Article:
Its shape is not (2, 1)! Numpy does the right thing here and figures out what you want. Not all languages allow this, however, and you have to be careful that everything has the right shape with them.

## Linear algebra functions of arrays#

### The transpose#

In the transpose operation you swap the rows and columns of an array. The transpose of A is denoted \(\mathbf{A}^T\).

`A`

array([[1, 2], [3, 4]])

A.T

array([[1, 3], [2, 4]])

There is also a function for transposing.

np.transpose(A)

array([[1, 3], [2, 4]])

A matrix is called *symmetric* if it is equal to its transpose: \(\mathbf{A} == \mathbf{A}^T\).

Q = np.array([[1, 2], [2, 4]])np.allclose(Q, Q.T)

True

A matrix is called *skew symmetric* if \(\mathbf{A}^T = -\mathbf{A}\).

Q = np.array([[0, 1], [-1, 0]])np.allclose(Q.T, -Q)

True

A matrix is called *orthogonal* if this equation is true: \(\mathbf{A} \mathbf{A}^T = \mathbf{I}\). Here is an example of an orthogonal matrix:

theta = 120Q = np.array([[np.cos(theta), -np.sin(theta)], [np.sin(theta), np.cos(theta)]])with np.printoptions(suppress=True): print(Q @ Q.T)

[[1. 0.] [0. 1.]]

Here are the four rules for matrix multiplication and transposition

\((\mathbf{A}^T)^T = \mathbf{A}\)

\((\mathbf{A}+\mathbf{B})^T = \mathbf{A}^T+\mathbf{B}^T\)

\((\mathit{c}\mathbf{A})^T = \mathit{c}\mathbf{A}^T\)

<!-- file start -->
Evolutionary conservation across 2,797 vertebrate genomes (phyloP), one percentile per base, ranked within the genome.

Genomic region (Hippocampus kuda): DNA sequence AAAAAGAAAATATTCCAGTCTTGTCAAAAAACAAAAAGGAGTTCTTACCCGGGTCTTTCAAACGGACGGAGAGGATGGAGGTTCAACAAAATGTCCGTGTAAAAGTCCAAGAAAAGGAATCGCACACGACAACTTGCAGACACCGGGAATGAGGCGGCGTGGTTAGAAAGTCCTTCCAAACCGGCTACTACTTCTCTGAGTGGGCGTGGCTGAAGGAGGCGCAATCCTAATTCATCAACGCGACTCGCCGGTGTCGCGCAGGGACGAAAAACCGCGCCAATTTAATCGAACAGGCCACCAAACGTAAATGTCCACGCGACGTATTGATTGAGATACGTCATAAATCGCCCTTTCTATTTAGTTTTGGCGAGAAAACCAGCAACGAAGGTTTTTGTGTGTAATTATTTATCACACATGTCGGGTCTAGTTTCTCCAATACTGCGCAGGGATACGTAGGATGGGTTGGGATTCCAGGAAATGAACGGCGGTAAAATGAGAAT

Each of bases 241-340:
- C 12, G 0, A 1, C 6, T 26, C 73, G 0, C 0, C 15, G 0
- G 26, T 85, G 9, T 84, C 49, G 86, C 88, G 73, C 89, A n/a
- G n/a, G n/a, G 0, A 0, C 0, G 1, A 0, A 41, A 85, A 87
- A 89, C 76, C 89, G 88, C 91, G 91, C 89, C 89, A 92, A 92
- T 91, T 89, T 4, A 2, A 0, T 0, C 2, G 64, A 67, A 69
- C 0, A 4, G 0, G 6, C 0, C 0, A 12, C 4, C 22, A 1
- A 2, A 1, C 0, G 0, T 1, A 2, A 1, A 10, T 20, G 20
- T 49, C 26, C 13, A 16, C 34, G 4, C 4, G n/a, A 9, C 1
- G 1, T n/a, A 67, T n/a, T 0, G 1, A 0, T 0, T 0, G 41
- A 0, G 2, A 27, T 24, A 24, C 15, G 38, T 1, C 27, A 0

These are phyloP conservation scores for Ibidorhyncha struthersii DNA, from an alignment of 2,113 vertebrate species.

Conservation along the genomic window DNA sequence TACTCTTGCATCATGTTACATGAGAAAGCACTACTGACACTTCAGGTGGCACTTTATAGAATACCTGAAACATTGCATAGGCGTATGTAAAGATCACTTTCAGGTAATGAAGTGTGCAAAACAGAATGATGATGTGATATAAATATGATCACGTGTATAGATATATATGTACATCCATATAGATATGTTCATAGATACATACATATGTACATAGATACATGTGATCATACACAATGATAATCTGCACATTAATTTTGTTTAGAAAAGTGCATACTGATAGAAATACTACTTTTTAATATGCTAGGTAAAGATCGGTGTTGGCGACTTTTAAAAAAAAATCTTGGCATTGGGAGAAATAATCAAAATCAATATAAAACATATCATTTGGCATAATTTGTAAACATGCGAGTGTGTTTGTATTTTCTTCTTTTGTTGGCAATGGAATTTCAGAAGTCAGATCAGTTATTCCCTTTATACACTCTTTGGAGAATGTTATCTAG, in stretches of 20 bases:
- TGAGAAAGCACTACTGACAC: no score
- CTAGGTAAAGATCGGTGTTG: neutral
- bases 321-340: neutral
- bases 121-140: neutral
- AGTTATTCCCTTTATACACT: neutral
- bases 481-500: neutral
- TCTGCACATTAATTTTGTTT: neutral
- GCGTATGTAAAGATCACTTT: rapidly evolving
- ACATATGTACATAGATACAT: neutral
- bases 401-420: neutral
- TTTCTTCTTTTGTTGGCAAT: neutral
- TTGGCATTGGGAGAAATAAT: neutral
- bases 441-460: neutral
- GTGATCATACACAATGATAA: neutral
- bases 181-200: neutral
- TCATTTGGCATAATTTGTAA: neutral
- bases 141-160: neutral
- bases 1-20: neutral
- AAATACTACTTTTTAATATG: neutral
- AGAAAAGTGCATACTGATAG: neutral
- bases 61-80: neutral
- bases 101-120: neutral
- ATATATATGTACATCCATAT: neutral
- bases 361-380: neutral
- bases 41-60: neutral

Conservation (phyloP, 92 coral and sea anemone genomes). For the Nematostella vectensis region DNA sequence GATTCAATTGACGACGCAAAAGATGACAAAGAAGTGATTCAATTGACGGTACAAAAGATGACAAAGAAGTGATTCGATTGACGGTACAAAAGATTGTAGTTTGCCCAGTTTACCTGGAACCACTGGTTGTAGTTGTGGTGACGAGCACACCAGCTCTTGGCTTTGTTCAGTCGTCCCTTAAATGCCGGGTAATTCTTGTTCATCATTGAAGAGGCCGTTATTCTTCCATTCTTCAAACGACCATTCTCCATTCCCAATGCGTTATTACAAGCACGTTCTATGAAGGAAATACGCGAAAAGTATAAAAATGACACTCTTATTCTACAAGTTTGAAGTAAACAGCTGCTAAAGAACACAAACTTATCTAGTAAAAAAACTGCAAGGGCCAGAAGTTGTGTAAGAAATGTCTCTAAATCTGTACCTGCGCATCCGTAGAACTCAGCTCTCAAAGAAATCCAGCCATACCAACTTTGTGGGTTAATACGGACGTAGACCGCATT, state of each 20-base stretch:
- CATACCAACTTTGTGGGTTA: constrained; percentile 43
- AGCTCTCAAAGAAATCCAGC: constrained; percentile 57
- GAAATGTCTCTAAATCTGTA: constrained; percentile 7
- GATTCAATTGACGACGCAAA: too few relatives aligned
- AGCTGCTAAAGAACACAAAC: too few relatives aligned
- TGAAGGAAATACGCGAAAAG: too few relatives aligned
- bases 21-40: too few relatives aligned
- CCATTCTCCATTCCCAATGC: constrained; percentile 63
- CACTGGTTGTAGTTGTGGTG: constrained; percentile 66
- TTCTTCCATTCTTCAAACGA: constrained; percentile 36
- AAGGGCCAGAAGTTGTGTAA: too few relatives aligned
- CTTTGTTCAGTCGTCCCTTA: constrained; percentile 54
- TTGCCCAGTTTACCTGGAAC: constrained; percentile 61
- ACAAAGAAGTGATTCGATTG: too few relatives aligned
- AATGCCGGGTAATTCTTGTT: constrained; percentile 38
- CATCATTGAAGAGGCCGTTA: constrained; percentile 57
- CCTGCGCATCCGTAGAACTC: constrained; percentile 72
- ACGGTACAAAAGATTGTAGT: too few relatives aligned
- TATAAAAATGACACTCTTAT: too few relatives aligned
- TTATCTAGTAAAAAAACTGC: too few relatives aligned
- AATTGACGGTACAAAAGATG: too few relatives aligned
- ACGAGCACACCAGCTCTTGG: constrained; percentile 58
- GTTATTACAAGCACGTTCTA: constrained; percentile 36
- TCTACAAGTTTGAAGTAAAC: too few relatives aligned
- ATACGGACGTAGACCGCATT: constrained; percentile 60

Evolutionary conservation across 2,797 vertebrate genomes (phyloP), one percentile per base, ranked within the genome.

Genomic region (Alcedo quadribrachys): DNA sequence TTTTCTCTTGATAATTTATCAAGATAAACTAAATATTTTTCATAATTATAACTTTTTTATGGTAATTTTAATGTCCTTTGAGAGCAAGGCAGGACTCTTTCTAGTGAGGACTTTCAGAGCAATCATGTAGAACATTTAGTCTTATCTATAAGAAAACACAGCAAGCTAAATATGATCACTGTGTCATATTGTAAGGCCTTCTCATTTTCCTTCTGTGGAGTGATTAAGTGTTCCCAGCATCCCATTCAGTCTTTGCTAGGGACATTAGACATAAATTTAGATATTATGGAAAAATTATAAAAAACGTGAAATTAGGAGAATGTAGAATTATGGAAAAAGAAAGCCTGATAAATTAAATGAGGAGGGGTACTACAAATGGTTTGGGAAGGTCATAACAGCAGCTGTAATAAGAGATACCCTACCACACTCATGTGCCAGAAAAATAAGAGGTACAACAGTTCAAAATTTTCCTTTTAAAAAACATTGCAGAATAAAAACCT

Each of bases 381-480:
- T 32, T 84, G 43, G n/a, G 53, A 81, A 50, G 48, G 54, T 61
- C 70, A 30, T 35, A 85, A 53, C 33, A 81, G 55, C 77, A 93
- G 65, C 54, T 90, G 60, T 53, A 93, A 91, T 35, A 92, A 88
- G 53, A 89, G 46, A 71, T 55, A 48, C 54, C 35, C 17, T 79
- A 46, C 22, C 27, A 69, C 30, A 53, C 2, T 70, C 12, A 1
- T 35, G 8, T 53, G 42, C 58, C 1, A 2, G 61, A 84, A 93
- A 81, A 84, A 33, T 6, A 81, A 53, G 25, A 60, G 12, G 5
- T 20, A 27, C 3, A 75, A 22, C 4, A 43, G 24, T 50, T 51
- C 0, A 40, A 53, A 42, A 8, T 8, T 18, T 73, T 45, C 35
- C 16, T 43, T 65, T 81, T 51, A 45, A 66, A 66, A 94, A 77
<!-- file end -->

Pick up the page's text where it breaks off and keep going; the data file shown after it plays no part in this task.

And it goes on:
\((\mathbf{AB})^T = \mathbf{B}^T\mathbf{A}^T\)

**Exercise** Come up with an example for each rule.

# rule #4A = np.random.random((30, 30))B = np.random.random((30, 30))np.max(np.abs((A @ B).T - B.T @ A.T))

0.0

### The determinant#

The determinant of a matrix is noted: det(A) or |A|. Many matrices are used to linearly transform vectors, and the determinant is related to the scaling magnitude.

np.linalg.det(A)

6.043051860665325

### The inverse#

A matrix is invertible if and only if the determinant of the matrix is non-zero.

The inverse is defined by: \(\mathbf{A} \mathbf{A}^{-1} = \mathbf{I}\).

We compute the inverse as:

A = np.random.random((3, 3))np.linalg.inv(A)

array([[ 1.88528843, -2.5603516 , 3.75249338], [-3.15258757, 0.11414811, 2.9170395 ], [ 1.60379253, 1.5751048 , -2.37883069]])

And here verify the definition.

with np.printoptions(suppress=True): print(A @ np.linalg.inv(A))

[[ 1. 0. -0.] [ 0. 1. -0.] [-0. 0. 1.]]

Another way to define an orthogonal matrix is \(\mathbf{A}^T = \mathbf{A}^{-1}\).

A A.T = I

A.inv A A.T = A.inv I = A.inv

I A.T = A.inv

A.T = A.inv

theta = 12Q = np.array([[np.cos(theta), -np.sin(theta)], [np.sin(theta), np.cos(theta)]])np.allclose(Q.T, np.linalg.inv(Q))